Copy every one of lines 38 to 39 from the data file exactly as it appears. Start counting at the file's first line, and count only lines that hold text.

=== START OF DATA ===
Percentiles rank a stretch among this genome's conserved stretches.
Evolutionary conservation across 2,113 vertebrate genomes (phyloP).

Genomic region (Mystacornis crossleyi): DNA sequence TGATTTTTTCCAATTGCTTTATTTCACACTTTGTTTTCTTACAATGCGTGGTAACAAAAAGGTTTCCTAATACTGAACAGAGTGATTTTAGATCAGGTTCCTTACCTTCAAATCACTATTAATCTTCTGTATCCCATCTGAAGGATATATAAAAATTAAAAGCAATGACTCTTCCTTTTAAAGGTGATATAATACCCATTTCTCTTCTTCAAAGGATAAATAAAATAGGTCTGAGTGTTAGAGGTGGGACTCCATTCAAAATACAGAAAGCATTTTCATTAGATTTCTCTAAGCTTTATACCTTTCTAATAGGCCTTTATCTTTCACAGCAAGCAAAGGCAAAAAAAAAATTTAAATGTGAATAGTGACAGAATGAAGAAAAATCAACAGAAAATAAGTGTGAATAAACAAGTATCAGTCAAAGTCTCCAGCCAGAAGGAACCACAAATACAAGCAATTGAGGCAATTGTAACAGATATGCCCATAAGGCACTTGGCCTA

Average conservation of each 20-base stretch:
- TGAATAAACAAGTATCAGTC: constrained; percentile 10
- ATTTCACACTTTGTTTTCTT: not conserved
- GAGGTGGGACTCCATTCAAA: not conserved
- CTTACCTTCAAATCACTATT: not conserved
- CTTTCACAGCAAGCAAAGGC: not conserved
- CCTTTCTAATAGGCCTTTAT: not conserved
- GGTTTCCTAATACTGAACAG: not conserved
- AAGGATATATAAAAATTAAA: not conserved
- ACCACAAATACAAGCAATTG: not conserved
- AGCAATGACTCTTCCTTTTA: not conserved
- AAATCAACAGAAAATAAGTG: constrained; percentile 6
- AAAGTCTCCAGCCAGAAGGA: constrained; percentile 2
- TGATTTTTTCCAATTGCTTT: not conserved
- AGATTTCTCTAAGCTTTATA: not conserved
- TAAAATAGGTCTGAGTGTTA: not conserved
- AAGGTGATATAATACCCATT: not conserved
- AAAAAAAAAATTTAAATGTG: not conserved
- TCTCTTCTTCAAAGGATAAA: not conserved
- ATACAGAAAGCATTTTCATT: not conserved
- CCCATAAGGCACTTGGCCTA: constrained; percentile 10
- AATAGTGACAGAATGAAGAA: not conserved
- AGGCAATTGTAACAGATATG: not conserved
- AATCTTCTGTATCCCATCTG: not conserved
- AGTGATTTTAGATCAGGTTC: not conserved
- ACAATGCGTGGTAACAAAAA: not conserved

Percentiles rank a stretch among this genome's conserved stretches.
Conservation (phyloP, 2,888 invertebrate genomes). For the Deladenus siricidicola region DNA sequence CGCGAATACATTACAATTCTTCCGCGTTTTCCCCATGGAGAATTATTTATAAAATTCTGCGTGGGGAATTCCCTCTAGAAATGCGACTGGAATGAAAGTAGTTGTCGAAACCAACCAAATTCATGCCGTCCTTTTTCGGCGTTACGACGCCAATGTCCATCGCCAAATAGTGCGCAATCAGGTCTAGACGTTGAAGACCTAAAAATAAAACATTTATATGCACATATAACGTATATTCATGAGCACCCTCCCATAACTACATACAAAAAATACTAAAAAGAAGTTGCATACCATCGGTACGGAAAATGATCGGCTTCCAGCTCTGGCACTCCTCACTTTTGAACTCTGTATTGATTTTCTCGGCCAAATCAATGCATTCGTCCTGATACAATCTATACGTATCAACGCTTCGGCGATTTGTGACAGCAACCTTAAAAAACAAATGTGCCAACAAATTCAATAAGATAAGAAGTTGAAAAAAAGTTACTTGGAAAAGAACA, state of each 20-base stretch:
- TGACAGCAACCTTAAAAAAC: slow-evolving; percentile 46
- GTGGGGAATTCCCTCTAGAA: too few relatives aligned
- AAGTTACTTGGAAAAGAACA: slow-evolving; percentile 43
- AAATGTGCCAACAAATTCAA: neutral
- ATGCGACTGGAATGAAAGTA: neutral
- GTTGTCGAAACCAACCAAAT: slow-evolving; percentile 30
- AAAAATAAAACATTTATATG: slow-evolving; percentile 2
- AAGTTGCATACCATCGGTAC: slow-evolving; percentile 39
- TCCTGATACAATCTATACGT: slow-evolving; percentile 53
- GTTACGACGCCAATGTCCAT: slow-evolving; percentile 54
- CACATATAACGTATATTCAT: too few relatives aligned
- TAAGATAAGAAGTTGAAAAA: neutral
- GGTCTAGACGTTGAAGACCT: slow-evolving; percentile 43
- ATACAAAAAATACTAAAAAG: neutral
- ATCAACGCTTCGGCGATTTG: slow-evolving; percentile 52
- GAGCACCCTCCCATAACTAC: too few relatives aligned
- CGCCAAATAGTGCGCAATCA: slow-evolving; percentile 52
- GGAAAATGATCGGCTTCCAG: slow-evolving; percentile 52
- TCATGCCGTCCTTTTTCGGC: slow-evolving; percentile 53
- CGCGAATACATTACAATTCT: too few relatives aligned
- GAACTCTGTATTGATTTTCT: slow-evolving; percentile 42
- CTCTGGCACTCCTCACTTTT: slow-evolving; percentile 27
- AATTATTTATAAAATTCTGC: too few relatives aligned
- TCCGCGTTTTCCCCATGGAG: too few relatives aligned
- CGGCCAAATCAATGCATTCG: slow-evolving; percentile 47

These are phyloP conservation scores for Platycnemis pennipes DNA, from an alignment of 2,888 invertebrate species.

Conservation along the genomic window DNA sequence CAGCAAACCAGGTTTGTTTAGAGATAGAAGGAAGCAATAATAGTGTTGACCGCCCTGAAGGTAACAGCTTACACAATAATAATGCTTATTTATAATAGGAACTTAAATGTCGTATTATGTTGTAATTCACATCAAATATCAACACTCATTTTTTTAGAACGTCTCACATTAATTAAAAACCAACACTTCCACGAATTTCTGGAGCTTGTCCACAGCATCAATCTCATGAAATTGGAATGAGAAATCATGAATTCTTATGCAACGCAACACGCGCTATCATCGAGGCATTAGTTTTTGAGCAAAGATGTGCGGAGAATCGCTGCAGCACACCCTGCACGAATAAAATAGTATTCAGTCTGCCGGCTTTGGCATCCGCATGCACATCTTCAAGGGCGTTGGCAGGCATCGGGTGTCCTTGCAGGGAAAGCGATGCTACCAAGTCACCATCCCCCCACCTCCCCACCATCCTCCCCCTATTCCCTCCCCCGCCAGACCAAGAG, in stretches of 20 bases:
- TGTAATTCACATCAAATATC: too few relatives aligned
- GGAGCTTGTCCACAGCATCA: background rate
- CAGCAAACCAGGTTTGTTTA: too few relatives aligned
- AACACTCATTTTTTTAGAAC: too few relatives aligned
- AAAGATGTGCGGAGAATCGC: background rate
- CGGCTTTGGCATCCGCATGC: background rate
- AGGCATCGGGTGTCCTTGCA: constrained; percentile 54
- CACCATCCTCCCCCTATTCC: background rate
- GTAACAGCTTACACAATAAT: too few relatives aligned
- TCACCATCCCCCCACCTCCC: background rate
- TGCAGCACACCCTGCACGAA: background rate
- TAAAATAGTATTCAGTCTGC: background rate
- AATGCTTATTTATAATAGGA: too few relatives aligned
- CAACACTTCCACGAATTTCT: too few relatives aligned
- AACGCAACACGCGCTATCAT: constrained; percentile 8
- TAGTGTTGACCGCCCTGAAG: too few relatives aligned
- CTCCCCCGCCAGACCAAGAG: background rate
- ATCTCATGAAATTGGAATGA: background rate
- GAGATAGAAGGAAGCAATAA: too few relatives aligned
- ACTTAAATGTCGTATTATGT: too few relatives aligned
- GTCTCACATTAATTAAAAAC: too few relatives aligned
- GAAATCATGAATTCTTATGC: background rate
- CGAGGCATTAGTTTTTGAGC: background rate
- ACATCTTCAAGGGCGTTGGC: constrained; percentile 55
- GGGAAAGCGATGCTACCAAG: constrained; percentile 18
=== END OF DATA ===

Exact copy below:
- AAAAATAAAACATTTATATG: slow-evolving; percentile 2
- AAGTTGCATACCATCGGTAC: slow-evolving; percentile 39